A dispatch from a Buryatian village where one percent of residents have joined the war in Ukraine (27-min read)

Yevgeny Konoplev for Lyudi Baikala

Since Russia’s invasion of Ukraine began, 23 men from Selenduma (a village in Buryatia) have joined the war; that’s about one percent of the village’s population. In late March, the village buried Andrey Dandarov, the first resident to return from the war in a body bag. A week later, residents held a patriotic motor rally, lining up their cars to form the Z symbol. In early May, the local magazine Lyudi Baikala (LB; “People of the Baikal”) published a report about how young men from Selenduma have been dying in Russia’s wars for four decades now — in Chechnya, Afghanistan, and Ukraine — and how residents nonetheless continue to support the ongoing “special military operation.”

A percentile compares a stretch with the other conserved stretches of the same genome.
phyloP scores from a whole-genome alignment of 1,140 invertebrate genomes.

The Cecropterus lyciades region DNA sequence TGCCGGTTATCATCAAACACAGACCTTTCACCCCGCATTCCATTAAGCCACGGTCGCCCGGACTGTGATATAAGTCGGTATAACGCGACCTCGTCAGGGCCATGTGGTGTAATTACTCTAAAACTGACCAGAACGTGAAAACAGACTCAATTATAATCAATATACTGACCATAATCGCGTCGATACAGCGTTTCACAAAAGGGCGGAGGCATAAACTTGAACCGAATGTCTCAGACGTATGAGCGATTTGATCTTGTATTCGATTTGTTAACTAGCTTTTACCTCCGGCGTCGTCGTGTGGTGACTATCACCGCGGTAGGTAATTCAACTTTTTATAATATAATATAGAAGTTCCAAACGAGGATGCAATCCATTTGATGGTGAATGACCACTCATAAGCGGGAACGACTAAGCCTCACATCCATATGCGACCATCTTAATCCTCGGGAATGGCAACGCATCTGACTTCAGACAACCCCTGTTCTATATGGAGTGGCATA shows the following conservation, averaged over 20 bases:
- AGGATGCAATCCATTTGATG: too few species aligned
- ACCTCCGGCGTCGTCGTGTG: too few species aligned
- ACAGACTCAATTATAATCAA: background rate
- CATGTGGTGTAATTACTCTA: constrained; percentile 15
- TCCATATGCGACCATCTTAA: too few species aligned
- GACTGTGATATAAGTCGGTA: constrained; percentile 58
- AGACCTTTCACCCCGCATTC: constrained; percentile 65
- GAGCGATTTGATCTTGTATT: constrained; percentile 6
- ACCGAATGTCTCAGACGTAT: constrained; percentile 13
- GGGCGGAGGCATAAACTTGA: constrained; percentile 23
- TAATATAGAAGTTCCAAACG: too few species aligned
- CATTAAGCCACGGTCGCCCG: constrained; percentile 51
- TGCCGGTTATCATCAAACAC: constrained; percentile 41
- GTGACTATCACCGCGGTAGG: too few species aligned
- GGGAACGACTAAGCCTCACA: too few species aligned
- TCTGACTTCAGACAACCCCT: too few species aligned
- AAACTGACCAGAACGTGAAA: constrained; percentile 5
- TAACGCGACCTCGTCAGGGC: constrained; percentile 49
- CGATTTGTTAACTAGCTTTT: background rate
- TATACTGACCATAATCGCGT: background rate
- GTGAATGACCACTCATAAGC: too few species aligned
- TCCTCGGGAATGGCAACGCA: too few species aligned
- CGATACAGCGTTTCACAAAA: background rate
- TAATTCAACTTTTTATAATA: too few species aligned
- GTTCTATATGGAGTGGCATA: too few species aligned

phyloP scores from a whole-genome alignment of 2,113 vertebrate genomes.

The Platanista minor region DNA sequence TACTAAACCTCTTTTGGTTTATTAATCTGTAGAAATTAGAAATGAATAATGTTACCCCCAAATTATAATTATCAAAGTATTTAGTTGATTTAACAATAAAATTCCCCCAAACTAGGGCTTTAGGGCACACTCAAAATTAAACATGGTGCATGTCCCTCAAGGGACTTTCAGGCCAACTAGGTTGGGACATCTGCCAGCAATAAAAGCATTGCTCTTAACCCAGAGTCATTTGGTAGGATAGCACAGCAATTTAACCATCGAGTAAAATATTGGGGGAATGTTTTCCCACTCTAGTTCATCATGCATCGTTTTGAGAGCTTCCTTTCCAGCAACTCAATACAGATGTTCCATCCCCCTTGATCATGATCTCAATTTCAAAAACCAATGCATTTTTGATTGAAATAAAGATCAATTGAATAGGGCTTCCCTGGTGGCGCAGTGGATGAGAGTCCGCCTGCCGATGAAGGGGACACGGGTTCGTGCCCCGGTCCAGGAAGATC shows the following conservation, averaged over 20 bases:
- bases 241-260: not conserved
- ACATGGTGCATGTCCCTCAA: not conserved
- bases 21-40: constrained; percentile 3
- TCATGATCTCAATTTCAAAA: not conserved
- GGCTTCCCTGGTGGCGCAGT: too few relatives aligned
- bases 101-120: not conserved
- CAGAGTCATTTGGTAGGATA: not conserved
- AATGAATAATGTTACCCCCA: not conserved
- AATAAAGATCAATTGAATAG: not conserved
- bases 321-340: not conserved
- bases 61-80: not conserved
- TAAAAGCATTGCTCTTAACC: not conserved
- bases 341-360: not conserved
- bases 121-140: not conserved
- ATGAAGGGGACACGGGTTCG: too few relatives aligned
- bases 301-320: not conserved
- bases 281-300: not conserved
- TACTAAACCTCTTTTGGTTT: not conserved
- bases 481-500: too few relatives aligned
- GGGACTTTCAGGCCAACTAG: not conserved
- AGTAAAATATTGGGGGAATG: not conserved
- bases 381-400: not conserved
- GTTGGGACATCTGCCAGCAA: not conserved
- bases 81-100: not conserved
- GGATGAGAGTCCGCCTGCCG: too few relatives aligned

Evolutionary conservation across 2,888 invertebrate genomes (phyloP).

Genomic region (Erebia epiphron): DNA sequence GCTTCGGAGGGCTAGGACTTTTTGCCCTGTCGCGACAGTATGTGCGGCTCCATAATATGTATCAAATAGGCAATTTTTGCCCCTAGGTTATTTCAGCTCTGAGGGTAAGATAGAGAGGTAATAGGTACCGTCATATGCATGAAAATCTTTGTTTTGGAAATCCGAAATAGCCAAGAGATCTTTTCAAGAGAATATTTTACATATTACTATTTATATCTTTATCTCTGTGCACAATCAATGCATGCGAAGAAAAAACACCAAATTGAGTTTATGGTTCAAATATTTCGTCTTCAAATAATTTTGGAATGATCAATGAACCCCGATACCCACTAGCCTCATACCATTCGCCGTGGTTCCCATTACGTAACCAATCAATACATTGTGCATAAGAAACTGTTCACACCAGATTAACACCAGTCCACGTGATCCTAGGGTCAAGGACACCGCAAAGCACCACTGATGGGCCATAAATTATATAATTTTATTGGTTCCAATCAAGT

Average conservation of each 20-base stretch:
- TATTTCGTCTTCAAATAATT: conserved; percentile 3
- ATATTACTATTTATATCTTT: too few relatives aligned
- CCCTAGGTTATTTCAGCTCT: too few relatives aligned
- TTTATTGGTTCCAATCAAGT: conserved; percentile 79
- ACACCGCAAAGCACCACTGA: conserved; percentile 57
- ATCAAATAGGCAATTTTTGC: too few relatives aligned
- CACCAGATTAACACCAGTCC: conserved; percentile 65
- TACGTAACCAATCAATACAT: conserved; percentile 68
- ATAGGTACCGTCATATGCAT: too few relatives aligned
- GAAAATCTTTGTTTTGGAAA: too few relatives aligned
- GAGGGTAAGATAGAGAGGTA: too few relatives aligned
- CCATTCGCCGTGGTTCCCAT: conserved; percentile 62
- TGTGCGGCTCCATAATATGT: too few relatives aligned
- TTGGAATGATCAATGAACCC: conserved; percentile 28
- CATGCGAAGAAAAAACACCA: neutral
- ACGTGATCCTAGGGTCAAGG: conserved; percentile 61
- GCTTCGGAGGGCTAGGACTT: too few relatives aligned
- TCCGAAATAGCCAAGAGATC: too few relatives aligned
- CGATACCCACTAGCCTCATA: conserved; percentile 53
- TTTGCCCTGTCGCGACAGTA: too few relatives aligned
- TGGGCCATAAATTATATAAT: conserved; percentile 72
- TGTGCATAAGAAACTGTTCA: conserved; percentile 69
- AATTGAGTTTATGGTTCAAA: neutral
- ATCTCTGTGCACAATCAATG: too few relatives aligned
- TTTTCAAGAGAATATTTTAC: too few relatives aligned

Russia spends $1.4 million on ‘marathon’ of pro-war concerts (4-min read)

The Russian government’s recent “marathon” of pro-war concerts cost the federal budget 95.3 million rubles ($1.4 million), BBC News Russian reported on Wednesday, May 11. The concert series, meant to drum up support for Moscow’s ongoing invasion of Ukraine, marks the largest state contract ever concluded in Russia for such an event (according to public procurement records).

Russia supporters in Riga protest after officials bulldoze flowers left at WWII monument (5-min read)

On May 10, a spontaneous protest broke out in Riga’s Victory Park after city officials used a bulldozer to remove the flowers left at the park’s Monument to the Liberators of Riga. Residents who were upset by the authorities’ actions started bringing new flowers to the monument, and a crowd formed. The impromptu gathering, which included demonstrations of Russian symbols and Soviet songs, spurred outrage among other residents — and the country’s leaders.

#AceNewsDesk report ………..Published: May.12: 2022: